World Library  
Flag as Inappropriate
Email this Article

Batman: Dark Knight Dynasty

Article Id: WHEBN0012873299
Reproduction Date:

Title: Batman: Dark Knight Dynasty  
Author: World Heritage Encyclopedia
Language: English
Subject: Scarecrow (DC Comics), Vandal Savage, List of Elseworlds publications, List of Batman comics, Julie Madison, Thomas Wayne, Martha Wayne, Alternative versions of Batman, Alternative versions of Robin
Publisher: World Heritage Encyclopedia

Batman: Dark Knight Dynasty

Batman: Dark Knight Dynasty is a graphic novel published by DC Comics under the Elseworlds banner in 1997. It is written by Mike W. Barr and illustrated by Scott Hampton, Gary Frank with Cam Smith, and Scott McDaniel with Bill Sienkiewicz.[1]

The story follows a feud between the Wayne family and the immortal Vandal Savage, a feud which starts in the 13th century and ends in the 24th Century. The story is split into three parts, Dark Past (illustrated by Hampton) which features a knight named Joshua Wainwright during the Crusades, Dark Present (illustrated by Frank) which features Bruce Wayne in the 20th century as Batman, and Dark Future (illustrated by McDaniel), which features Brenna Wayne as Batwoman.

Plot summary

Dark Past

Sir Joshua Wainwright, a crusader for the Knights Templar in the year 1222, battles the evil Vandal Savage, who steals a shipment of gold and tries to bring a mysterious meteor crashing to Earth. Savage, an immortal, gained his immortality from the meteor, and is trying to bring it back so he may gain even more power. After stopping Savage in this time period by hurling him into the sphere he was using to draw the meteor to Earth, Joshua swears an oath that he and his family will now and forevermore be sworn enemies of Savage and will prevent his mad schemes to protect the future. Unfortunately, Joshua himself is subsequently tried for heresy and burnt at the stake due to the impossible nature of his story causing the Templar leaders to assume that he stole the gold himself, prompting Savage to wistfully comment that he always wins.

Dark Present

Bruce Wayne, the son of Thomas and Martha Wayne in the 20th Century, is shaken as his parents are killed on his wedding day; the gunman who would have killed them beforehand was scared away by 'Valentin Sinclair', Vandal Savage's modern alias. Discovering that they were murdered after analyzing camera footage of the deaths, but unwilling to risk his wife's life by investigating himself, Bruce, influenced by a painting of his ancestor Joshua Wainwright, creates a costume bearing a bat emblem and becomes the Dark Knight, the Batman, in order to avenge his parents' death. However, when Savage takes the Wayne Enterprises space shuttle up to acquire the passing meteor, Batman follows him and manages to keep him from acquiring the power source inside. Unfortunately, in the ensuing struggle, Savage sends himself and Batman hurtling back into Earth's atmosphere, Bruce dying in the descent while Savage regenerates in the desert after a few days.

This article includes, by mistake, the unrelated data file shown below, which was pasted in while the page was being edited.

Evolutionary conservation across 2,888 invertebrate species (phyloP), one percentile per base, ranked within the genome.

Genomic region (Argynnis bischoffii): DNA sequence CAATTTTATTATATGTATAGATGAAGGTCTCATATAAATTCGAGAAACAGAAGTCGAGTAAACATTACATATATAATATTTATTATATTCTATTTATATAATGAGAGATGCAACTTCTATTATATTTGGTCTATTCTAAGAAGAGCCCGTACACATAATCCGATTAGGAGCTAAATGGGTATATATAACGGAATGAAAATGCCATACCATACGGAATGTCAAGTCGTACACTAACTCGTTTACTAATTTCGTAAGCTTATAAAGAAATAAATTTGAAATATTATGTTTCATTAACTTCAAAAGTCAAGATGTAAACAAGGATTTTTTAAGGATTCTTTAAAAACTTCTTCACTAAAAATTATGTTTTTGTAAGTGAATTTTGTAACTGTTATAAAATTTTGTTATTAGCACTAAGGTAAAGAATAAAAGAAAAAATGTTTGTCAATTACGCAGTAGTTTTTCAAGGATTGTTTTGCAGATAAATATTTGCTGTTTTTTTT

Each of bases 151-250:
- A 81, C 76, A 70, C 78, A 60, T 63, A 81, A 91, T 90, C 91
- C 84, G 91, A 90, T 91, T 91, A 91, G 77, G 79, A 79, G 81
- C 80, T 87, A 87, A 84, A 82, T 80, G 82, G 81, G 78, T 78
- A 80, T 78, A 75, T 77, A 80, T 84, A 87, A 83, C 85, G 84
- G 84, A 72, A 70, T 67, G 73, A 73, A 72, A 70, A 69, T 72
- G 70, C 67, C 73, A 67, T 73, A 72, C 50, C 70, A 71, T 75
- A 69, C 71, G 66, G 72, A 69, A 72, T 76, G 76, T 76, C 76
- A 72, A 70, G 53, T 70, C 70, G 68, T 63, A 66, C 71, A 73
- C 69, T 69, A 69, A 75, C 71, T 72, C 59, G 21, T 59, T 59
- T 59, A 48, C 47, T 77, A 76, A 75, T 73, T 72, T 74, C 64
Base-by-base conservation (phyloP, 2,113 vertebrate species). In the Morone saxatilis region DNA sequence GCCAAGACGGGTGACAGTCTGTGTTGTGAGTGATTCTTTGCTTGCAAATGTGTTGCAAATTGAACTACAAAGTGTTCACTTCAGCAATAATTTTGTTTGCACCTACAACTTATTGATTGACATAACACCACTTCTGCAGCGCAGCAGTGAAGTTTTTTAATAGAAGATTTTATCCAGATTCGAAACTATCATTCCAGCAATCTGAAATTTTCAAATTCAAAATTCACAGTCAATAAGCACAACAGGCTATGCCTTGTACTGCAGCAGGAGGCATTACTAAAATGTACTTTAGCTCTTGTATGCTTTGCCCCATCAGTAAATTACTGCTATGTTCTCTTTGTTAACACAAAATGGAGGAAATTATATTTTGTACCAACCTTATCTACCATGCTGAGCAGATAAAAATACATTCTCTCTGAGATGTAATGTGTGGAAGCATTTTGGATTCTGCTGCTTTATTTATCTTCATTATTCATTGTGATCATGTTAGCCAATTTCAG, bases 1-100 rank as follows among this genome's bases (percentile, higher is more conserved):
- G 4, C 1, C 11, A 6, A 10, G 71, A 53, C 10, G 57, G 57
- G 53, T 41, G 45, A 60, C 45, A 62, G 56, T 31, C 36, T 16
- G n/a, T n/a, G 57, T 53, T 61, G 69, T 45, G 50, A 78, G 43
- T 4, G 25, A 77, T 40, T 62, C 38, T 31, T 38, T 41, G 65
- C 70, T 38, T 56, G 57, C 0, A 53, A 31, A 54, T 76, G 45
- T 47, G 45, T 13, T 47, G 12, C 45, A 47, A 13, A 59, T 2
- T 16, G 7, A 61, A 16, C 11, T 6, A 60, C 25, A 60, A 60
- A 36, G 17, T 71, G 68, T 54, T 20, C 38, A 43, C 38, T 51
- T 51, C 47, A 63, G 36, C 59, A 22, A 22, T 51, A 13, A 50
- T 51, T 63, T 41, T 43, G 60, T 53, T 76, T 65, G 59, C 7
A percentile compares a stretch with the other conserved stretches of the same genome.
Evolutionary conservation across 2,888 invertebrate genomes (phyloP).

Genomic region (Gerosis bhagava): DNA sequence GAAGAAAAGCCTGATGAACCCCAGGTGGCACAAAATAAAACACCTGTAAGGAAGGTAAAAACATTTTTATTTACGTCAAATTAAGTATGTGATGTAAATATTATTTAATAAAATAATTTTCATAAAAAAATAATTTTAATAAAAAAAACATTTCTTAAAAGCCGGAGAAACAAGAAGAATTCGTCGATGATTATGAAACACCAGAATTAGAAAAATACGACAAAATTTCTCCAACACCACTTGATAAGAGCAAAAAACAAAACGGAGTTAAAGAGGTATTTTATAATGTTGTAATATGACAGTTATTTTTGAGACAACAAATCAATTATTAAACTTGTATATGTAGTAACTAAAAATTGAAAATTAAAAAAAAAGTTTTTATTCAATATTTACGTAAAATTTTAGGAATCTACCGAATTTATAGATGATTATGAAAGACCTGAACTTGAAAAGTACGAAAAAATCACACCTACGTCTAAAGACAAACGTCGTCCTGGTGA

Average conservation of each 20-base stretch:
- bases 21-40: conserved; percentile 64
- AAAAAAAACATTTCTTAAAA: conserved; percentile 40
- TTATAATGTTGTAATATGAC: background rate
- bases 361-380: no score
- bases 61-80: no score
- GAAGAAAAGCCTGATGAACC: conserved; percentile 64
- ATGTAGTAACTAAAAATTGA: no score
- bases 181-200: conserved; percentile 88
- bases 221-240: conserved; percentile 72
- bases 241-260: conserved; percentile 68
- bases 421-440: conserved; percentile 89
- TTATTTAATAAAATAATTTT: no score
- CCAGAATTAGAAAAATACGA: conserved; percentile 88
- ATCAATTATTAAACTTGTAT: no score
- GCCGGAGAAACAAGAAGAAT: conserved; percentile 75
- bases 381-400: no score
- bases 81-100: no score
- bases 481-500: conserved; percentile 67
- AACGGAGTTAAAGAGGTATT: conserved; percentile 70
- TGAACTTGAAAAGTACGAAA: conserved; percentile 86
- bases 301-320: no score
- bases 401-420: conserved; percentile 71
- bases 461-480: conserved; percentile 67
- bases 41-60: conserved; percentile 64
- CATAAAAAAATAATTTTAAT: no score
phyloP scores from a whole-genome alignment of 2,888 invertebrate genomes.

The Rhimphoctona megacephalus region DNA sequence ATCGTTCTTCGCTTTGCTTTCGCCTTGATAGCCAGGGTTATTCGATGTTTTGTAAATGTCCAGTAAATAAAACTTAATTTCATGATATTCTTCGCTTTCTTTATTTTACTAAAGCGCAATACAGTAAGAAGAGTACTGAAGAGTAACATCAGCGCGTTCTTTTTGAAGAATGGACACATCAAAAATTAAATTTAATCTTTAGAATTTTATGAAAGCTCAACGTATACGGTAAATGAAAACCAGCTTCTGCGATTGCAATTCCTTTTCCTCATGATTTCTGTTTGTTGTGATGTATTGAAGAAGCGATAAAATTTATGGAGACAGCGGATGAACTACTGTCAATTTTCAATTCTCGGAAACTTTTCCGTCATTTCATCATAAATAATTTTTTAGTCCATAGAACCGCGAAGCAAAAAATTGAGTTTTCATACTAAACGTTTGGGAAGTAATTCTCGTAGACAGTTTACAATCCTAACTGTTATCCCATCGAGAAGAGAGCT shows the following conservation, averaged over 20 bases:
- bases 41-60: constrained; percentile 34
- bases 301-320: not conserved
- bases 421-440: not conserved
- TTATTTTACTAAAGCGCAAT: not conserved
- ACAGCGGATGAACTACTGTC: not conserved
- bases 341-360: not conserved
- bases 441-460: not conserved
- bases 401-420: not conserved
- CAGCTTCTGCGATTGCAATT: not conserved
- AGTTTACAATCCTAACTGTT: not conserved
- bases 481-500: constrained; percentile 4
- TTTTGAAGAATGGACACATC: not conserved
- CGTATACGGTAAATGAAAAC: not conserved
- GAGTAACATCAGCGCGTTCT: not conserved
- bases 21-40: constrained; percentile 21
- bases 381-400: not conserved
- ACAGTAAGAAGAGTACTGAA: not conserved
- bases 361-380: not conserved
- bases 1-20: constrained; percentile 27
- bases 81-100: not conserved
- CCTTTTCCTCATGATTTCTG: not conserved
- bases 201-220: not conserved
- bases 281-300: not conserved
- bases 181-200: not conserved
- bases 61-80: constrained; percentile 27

Dark Future

In the year 2500, man now lives side-by-side with intelligent apes, and a vast floating city- New Gotham- floats over the ruins of the original. Vice-President Brenna Wayne, having discovered evidence of an elaborate conspiracy against her family on a disk recorded by Alfred in the last few pages of the last story- thirteen generations of Waynes have all died young in a violent manner after spending their last few days dressed in a bat-like costume - takes up the mantle of Batwoman and faces off against Vandal Savage in one final battle. Discovering that her brother James has betrayed her, Brenna and Savage face off on the meteor as Savage tries to draw it down to Earth, unconcerned about the destruction that this will cause. The battle culminates in Savage being left drifting through space on the meteor, determined to learn the purpose of his life.

See also


External links

This article was sourced from Creative Commons Attribution-ShareAlike License; additional terms may apply. World Heritage Encyclopedia content is assembled from numerous content providers, Open Access Publishing, and in compliance with The Fair Access to Science and Technology Research Act (FASTR), Wikimedia Foundation, Inc., Public Library of Science, The Encyclopedia of Life, Open Book Publishers (OBP), PubMed, U.S. National Library of Medicine, National Center for Biotechnology Information, U.S. National Library of Medicine, National Institutes of Health (NIH), U.S. Department of Health & Human Services, and, which sources content from all federal, state, local, tribal, and territorial government publication portals (.gov, .mil, .edu). Funding for and content contributors is made possible from the U.S. Congress, E-Government Act of 2002.
Crowd sourced content that is contributed to World Heritage Encyclopedia is peer reviewed and edited by our editorial staff to ensure quality scholarly research articles.
By using this site, you agree to the Terms of Use and Privacy Policy. World Heritage Encyclopedia™ is a registered trademark of the World Public Library Association, a non-profit organization.

Copyright © World Library Foundation. All rights reserved. eBooks from Project Gutenberg are sponsored by the World Library Foundation,
a 501c(4) Member's Support Non-Profit Organization, and is NOT affiliated with any governmental agency or department.